Tuesday, October 17, 2017

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Pregnant Women: Is Your Baby’s Nutrition Missing this Key Ingredient?

Pregnancy brings along for the ride a whole barrel-full of questions about nutrition and supplements.
I’ve known many women that are completely confident about their health and taking supplements during their “everyday” life who then start to question whether or not they should continue taking supplements while they’re pregnant.
Um, YES!!!
During pregnancy and while breastfeeding, a woman’s nutritional needs are greater than ever.
So, it is NOT the time to stop supplementing.
Actually, this is the perfect time to make sure you are taking the best prenatal supplements possible.
But with so many prenatal multivitamin/mineral supplements on the market, how can you evaluate your decisions?
Here’s a tip: pay attention to the amount of iodine in the formula.

The Importance of Iodine

In healthy adults, iodine serves a number of functions within the body. First and foremost iodine supports healthy thyroid function, which is important for normal metabolism.*
For pregnant or lactating women, iodine is crucial because it not only supports a child’s healthy thyroid growth and function, it also plays a key role in healthy brain and central nervous system development.*
In other words, it can have a direct impact on a child’s metabolis, learning and behavior later in life.
Now, here’s the problem. Consumption of iodine has been steadily declining for nearly 50 years, especially in the United States, resulting in a higher prevalence of mild iodine deficiency in the general population.
Pregnant and lactating women’s needs for iodine skyrockets during this critical time in the child’s development, so supplementation can help fill the gaps.
Here’s an especially sobering fact: only about half of the prenatal supplements on the market contain any iodine at all.
The Prenatal Chelated Mineral in USANA’s BabyCare Essentials delivers 300 mcg of iodine in a daily dose which is a higher amount of iodine than many other products on the market.
The amount of iodine found in USANA’s prenatals helps effectively support healthy neurocognitive development while staying well within the Institute of Medicine’s recommendation of a maximum of 1,100 mcg of dietary iodine daily.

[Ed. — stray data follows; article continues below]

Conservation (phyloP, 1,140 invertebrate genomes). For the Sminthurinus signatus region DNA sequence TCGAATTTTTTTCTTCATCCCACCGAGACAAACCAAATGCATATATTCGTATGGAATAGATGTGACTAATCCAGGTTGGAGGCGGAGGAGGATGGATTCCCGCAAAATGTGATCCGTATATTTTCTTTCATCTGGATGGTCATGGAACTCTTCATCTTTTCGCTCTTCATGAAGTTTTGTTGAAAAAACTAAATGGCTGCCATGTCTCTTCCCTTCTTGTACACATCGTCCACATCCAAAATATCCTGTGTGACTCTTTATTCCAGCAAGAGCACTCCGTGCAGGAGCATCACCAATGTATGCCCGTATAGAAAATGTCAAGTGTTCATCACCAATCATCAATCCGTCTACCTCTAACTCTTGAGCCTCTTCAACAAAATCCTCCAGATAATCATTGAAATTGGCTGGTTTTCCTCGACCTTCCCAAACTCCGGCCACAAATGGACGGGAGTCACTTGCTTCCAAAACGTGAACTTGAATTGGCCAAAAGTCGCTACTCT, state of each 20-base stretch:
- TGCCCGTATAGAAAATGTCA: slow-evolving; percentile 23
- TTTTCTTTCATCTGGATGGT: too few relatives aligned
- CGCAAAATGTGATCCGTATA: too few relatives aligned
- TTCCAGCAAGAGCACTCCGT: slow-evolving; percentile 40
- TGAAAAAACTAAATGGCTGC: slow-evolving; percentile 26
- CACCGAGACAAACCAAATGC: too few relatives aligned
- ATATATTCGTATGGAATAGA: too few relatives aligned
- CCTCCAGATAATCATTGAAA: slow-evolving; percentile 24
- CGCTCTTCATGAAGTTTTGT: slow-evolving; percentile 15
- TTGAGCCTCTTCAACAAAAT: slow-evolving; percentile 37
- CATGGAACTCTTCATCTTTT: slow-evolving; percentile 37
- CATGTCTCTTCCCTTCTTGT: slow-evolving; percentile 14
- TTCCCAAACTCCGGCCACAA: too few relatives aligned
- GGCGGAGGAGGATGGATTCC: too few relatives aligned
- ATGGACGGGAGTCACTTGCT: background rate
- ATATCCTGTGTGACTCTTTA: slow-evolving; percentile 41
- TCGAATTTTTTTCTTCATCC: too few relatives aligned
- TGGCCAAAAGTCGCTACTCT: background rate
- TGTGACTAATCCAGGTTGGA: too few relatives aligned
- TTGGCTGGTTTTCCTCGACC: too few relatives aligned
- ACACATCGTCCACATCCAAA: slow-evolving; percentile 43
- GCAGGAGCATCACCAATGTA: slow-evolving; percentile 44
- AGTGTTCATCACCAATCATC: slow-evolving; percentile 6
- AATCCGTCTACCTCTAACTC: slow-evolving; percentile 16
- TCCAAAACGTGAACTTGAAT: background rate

The iodine USANA uses is in the form of potassium iodide, which is a form that has been shown to be very bioavailable in humans.
A word of caution: Though unlikely, it is possible to consume too much iodine during pregnancy or breastfeeding. So, if you eat a lot of sea vegetables, scallops, yogurt, cow’s milk, eggs or strawberries every day, talk to your doctor about monitoring your levels of iodine.

Perfect Partners: Iodine & Selenium

When taking iodine, it’s important to take adequate amounts of selenium, which also supports proper thyroid function.
Here’s a little insider tip: there are about 100 mcg of selenium in 2 tablets of BabyCare Prenatal Chelated Mineral.
Ladies, if you think you could get pregnant, or if you are actively trying, help your little kidlet get a smart start.
Supplement your healthy diet with the USANA BabyCare Prenatal Essentials for comprehensive nutritional support all throughout your pregnancy and while breastfeeding.
Do you know anyone who might benefit from this information? Please share!
*These statements have not been evaluated by the Food and Drug Administration.This product is not intended to diagnose, treat, cure, or prevent any disease.

Friday, September 22, 2017

Take some time to think about how you’re going to find time to be active. Are you going to wake up early? Walk after dinner? Run during lunch? Schedule the time on your calendar, and write down what you want to do (bike, weight lift, yoga, etc.). And if you need to find a program to work out at home, look for something on YouTube. For example: search “no equipment 20-minute workout” (or however much time you have). What’s your favorite time of day to work out, and what exercises would you recommend?
Detoxing doesn’t always mean cutting out certain foods or drinks. Sometimes a health detox means cutting out—or at least cutting down—on the things that cause you unneeded stress. When you’re being pulled from several different directions, that unnecessary stress can cause havoc on your body and mind. For your own good, learn to say no

Wednesday, August 30, 2017

Healthy Snack Ideas

Snacking between meals can keep you from getting too hungry and help you maintain a more consistent energy level throughout the day. Incorporate more whole foods into your diet and try these delicious and quick snacks that are under 300 calories:

4 tablespoons hummus + 1 large carrot = 170 calories

1 medium apple + 2 ounces cheese = 235 calories

1 ounce almonds (approximately 23) + ¼ cup dried cranberries = 255 calories

1 slice whole-grain bread + ½ an avocado = 260 calories

1 Greek yogurt + ½ cup granola = 290 calories
2 tablespoons peanut butter + a banana = 295 calories